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Soviet Union

Belorussians

The ancestors of present-day Belorussians were among those East Slavic tribes that settled the northwestern part of Kievan Rus' territory, mixing with and assimilating the indigenous Baltic tribes. After the Mongol invasion in the thirteenth century and the collapse of Kievan Rus', Belorussian lands, together with the greater part of Ukraine, became part of the Grand Duchy of Lithuania. When in 1569 the Grand Duchy of Lithuania joined in dynastic union with Poland to form the Polish-Lithuanian Commonwealth, Belorussians shared with Poles and Lithuanians a common king and parliament. For the next two centuries, Polish influence in Belorussia was dominant. Belorussian nobles, seeking the same privileges as their Polish counterparts, became Polonized and converted from Orthodoxy to Catholicism. Only the peasants retained their Belorussian national culture and Orthodox religion.

With the partitions of Poland at the end of the eighteenth century, Belorussian lands passed to the Russian Empire. The tsarist government viewed Belorussians as simply backward, somewhat Polonized, Russians. It persecuted those Belorussians who had become Uniates in 1596 and forced them to reconvert to Orthodoxy (see Catholic , this ch.). Nevertheless, in the second half of the nineteenth century Belorussians experienced a national and political revival and developed a renewed awareness of their separateness from both the Poles and the Russians. The fledgling Belorussian political movement at the turn of the century reached its zenith during the February Revolution in 1917 and culminated in the establishment of the Belorussian Democratic Republic in March 1918. The newly created republic had its independence guaranteed by the German military. But when Germany collapsed, the new republic was unable to resist Belorussian Bolsheviks, who were supported by the Bolshevik government in Russia. On January 1, 1919, the Belorussian Soviet Socialist Republic was established and was subsequently incorporated into the Soviet Union. The western portion of Belorussia was ceded to Poland. At the end of World War II, that territory was incorporated into the Soviet Union.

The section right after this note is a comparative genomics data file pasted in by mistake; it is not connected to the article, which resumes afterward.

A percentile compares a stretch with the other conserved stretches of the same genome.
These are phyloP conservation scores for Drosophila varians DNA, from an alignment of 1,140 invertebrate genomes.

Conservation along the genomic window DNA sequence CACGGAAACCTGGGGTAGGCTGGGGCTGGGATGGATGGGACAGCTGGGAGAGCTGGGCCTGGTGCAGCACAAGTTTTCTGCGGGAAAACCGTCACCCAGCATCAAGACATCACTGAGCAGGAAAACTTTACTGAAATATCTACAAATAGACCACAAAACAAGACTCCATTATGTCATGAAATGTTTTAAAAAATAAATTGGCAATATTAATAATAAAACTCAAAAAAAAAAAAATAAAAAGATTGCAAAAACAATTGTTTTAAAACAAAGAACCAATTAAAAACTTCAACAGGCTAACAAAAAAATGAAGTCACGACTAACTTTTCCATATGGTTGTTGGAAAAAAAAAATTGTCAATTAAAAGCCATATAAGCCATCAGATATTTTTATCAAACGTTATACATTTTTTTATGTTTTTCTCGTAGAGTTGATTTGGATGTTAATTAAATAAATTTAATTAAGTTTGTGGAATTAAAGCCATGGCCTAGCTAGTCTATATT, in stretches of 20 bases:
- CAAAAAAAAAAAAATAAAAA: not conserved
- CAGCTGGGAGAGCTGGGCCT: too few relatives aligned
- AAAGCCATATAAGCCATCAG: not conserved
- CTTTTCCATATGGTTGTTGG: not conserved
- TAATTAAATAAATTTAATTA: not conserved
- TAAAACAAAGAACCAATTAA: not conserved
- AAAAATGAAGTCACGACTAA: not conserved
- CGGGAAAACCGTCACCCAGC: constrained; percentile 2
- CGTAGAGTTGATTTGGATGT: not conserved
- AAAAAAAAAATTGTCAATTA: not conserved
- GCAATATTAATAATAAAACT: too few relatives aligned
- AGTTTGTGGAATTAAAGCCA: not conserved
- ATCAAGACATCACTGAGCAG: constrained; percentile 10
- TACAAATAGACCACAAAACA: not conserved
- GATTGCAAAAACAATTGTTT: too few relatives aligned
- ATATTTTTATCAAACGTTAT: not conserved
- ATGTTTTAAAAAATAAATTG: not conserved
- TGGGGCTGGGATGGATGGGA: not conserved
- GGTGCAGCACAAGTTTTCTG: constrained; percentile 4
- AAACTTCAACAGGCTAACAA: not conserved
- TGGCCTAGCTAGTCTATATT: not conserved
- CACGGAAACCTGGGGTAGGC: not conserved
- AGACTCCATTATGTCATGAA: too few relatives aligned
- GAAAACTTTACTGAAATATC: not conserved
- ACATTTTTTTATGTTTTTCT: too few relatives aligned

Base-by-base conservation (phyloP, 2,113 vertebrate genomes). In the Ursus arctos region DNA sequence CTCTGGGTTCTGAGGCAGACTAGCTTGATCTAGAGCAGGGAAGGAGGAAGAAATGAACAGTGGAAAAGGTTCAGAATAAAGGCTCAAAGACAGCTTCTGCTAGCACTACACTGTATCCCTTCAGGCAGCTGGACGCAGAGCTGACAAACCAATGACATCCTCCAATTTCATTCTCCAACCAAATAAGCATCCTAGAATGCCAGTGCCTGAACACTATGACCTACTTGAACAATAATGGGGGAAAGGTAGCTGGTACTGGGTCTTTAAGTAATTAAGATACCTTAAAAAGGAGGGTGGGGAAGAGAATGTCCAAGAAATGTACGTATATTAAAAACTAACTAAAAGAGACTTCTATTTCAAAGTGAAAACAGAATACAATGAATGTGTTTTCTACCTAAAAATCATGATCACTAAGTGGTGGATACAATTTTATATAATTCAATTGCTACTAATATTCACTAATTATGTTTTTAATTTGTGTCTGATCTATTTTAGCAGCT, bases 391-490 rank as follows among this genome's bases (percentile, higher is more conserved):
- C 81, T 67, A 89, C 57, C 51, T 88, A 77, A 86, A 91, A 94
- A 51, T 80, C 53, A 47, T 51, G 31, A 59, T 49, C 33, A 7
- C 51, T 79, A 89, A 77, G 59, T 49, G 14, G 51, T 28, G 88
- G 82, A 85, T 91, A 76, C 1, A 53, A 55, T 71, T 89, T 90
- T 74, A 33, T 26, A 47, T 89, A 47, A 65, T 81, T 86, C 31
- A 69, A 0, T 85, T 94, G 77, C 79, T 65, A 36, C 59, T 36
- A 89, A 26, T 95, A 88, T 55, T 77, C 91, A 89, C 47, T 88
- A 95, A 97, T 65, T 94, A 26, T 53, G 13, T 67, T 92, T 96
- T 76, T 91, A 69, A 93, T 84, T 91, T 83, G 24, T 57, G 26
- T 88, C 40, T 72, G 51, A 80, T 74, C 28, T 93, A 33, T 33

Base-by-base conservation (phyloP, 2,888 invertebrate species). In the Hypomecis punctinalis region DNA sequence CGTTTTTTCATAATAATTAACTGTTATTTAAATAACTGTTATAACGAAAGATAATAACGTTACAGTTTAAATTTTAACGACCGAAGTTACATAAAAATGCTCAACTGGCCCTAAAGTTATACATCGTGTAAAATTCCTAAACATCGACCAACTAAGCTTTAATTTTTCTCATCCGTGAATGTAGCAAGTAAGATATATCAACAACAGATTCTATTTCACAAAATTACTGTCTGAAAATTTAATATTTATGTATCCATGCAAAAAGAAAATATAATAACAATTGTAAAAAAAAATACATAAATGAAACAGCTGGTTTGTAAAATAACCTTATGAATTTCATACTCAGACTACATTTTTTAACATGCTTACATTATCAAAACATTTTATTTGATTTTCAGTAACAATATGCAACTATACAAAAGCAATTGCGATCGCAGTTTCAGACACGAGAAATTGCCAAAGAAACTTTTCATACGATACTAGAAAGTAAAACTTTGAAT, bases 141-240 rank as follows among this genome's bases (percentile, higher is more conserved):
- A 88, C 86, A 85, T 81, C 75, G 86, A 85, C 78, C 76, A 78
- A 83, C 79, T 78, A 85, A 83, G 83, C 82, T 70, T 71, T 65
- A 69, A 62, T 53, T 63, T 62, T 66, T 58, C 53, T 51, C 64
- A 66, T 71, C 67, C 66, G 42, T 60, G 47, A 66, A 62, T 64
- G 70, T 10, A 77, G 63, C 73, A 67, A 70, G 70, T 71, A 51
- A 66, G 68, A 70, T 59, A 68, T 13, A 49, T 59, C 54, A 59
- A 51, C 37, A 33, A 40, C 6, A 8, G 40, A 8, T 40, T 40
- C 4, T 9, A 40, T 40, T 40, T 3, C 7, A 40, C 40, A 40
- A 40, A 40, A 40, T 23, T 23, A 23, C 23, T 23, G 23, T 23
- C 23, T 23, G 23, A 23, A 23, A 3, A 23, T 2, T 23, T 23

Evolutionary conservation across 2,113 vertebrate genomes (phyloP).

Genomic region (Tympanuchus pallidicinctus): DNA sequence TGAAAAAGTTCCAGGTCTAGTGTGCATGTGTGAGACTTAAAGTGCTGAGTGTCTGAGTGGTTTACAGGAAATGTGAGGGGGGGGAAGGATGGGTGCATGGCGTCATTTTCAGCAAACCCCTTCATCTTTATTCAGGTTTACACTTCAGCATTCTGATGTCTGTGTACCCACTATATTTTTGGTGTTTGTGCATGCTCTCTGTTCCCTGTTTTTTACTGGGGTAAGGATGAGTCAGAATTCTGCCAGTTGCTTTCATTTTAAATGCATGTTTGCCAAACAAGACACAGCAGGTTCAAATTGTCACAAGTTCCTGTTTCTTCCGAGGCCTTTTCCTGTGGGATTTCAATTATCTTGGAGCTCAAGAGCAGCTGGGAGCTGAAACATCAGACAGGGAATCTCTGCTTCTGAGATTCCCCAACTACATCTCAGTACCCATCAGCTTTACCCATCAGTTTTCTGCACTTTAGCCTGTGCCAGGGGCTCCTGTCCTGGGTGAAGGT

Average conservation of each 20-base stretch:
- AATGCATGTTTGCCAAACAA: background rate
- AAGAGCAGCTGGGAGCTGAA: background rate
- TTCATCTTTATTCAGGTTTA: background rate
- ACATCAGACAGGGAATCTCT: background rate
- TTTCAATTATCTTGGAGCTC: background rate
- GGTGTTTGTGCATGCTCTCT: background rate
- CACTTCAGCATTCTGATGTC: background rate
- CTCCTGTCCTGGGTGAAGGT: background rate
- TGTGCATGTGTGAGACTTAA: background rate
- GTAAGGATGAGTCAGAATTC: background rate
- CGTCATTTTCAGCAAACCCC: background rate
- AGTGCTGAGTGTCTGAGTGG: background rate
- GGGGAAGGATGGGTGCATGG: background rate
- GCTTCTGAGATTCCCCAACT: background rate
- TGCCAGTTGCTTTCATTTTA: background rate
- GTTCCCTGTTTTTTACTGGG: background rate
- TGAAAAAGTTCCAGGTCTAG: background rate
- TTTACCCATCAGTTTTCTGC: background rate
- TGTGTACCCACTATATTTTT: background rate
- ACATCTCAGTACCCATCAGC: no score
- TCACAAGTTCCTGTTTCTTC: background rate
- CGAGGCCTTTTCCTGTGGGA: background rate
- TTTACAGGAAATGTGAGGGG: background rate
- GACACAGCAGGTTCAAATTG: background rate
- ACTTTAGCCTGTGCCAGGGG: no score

Numerically the smallest of the three East Slavic nationalities, Belorussians in 1989 numbered about 10 million people and constituted about 3.5 percent of the Soviet Union's total population, making them the fourth largest nationality in the country. Although most of them lived in the Belorussian Republic, over 1.2 million Belorussians lived in the Russian Republic, with sizable Belorussian minorities in the Ukrainian, Kazakh, and Latvian republics. Belorussians, like Russians and Ukrainians, speak an East Slavic language. Prior to 1917, both Latin and Cyrillic (see Glossary) alphabets were used, but subsequently Cyrillic became the official alphabet. In 1989 about 71 percent of Belorussians in the Soviet Union considered the Belorussian language their first language, while the remainder considered Russian their native tongue.

In the late 1980s, the Belorussian Republic was the third most urbanized in the Soviet Union, with 64 percent of the republic's population residing in urban areas in 1987--a jump of 33 percent from 1959. Of the Belorussian population in the Soviet Union, about half lived in urban areas. This apparent anomaly was caused chiefly by the large number of Russians residing in the republic's cities. The capital and largest city in the Belorussian Republic, Minsk, had a population of almost 1.6 million people in 1989. Other major cities were Gomel', Mogilev, Vitebsk, Grodno, and Brest, all of which had populations of fewer than 500,000.

Although Belorussians were the fourth most prevalent nationality in the Soviet Union, they ranked only fifteenth in the number of students in higher education institutions and tenth in the number of scientific workers in the Soviet Union. They have fared much better in terms of sharing political power, however. Between 1970 and 1989, Belorussian membership in the CPSU has been fairly representative of their share of the population. In the CPSU Central Committee, Belorussians have actually held a somewhat higher percentage of full-member seats than warranted by their share of population. Paradoxically, they have not fared so well in their own republic. Although Belorussians made up 78.7 percent of the population of the republic in 1989, they had only 70 percent of the party membership in the Belorussian Republic. Russians, however, with only 12 percent of the population of the republic, constituted about 19 percent of the party membership.

Data as of May 1989


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